"But the liberal deviseth liberal things; and by liberal things shall he stand." (Isaiah 32:8). A faithful yet unique perspective from members of the Church of Jesus Christ of Latter-day Saints. Ac Y Bardd Geraint Fychan, Mab Brycheiniog
Sunday, April 26, 2020
Archaeology and Me, Part 2
Her wærð Ecgbriht abbud unscyldig ofslegen foran to middan sumera on .xvi. Kalendas Iulii, þy ilcan dæge wæs Sancte Ciricius tid þæs þroweres, mid his geferum, þæs ymb .iii. niht sende Æþelflæd fyrde on Wealas abræc Brecenanmere þær genam þæs cinges wif feower ðritiga sume.
In modern English:
Here before midsummer, on 16 June, Abbot Ecgberht, guiltless, was killed with his companions. The same day it was the festival of St Ciricus the martyr. And three days later, Aethelflaed [Lady of Mercia, daughter of Alfred the Great] sent an army into Wales and broke down Brecon Mere, and took the wife of the king as one of thirty four [captives]. (from Swanton via Lane & Redknap).
This time we can be thankful that the victors wrote the history because this entry in the the Mercian version of the Anglo-Saxon Chronicle (B) records the destruction of a royal residence that appears to have been confirmed by recent archaeological investigation. The thing is, some of my DNA was very possibly, maybe likely involved, if not at least present at least in some of the eyes looking over the nearby hills to the smoke from the burning.
The Science of Archaeology is always tentative waiting for more evidence because we never have the complete story. My law-trained mind can deal with that very well. It was my legal work for the Department of the Interior that allowed an occasional review of archaeological reports for various and sundry purposes that we won't go into here. But that prepared me for this excellent book:
You can find it here from the publisher, or here from a distributor.
As annoyingly tentative as archaeologists and lawyers can be, the evidence piles up pretty well for a match of this site with the Anglo-Saxon Chronicle entry. The book is thick, beautifully illustrated, and well written. It covers the known history of the place including a Victorian exploration and minor dig. The bulk of the material is on the discoveries of 1989-2004. I may have skimmed a few of the charts and statistical analyses (by the way, the good ones are, yes, tentative with assumptions and methodologies laid out), and I understood most of it.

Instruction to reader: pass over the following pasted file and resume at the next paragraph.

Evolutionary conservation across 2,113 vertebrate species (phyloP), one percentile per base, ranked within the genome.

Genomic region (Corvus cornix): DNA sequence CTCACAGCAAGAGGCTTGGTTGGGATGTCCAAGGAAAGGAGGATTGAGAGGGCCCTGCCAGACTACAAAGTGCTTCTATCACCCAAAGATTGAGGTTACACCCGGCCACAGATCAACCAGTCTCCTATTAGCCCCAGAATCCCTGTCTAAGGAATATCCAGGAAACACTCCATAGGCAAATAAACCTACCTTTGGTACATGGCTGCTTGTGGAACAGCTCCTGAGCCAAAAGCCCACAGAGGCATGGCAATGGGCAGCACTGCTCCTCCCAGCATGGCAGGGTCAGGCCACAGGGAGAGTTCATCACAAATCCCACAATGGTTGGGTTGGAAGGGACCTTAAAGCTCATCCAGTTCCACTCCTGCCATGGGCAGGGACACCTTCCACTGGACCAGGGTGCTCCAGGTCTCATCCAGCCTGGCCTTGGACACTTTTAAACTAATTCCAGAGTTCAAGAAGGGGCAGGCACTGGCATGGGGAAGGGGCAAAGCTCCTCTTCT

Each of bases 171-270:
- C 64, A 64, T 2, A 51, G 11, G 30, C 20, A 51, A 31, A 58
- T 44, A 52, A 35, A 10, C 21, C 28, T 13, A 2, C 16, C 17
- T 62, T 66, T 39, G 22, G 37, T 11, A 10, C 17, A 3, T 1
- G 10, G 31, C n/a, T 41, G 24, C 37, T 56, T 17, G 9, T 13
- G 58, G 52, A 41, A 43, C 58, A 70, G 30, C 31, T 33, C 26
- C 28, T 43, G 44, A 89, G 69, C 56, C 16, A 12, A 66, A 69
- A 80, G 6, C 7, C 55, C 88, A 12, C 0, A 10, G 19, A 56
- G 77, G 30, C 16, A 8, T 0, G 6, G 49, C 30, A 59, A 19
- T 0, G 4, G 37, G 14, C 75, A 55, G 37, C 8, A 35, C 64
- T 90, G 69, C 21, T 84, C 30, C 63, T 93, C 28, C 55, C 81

There were wonderful explanations of the excavation and explorations including underwater work. The discoveries included timbers, stone, wattle, to lay out how the crannog was created on an existing island to provide a home for somebody important. Discoveries and analysis of bone, stone, metal, glass, leather, log boats (!), and amazingly textiles (!!) gave a good indication of how the people there lived and maybe died on that bad summer's day in 918. There is no information as to what happened to the captured queen.
The royal indications are the prime cuts of meat, including privileged cuts of venison and a lot of pork, indications of artistic metal work including remnants of what would have been a beautiful, portable, Christian relic shrine, and the textiles! Please check out online sources here for information including recreations of the designs unique to Llangorse!
All the evidence, including dendrochronology (tree rings), carbon and artifact dating, etc. point to a brief time period of a few decades of occupation at most. It all appears to end in the early 10th Century for a perfect fit with the Mercian record of destruction!
My surname originates in this area between the Usk and Wye rivers where the Llangorse Crannog sits right in the center. My research has only connected me solidly back to 1732 at Glasbury, just down the outlet of Llangorse Lake as the Llynfi meets the Wye. DNA Science is still one of the more tentative areas of developing knowledge, but all indications are that my bones have traces in those valleys and maybe back to Ireland. Oh, I forgot to mention that the crannog has strong Irish connections along with the legendary history of the establishment of the Kingdom of Brycheiniog by an Irish king after the Romans and before the Saxons burned down the royal residence on the lake.
I could go on. I wish the book did. Now I have to get back there as soon as the pestilence departs the land. I think the Mercians and the Black Gentiles (Vikings) are no longer raiding.
Note: The photos are mine from our visit in 2016. The rainbow is real but I edited out some buoys and signage that now help to protect the crannog.
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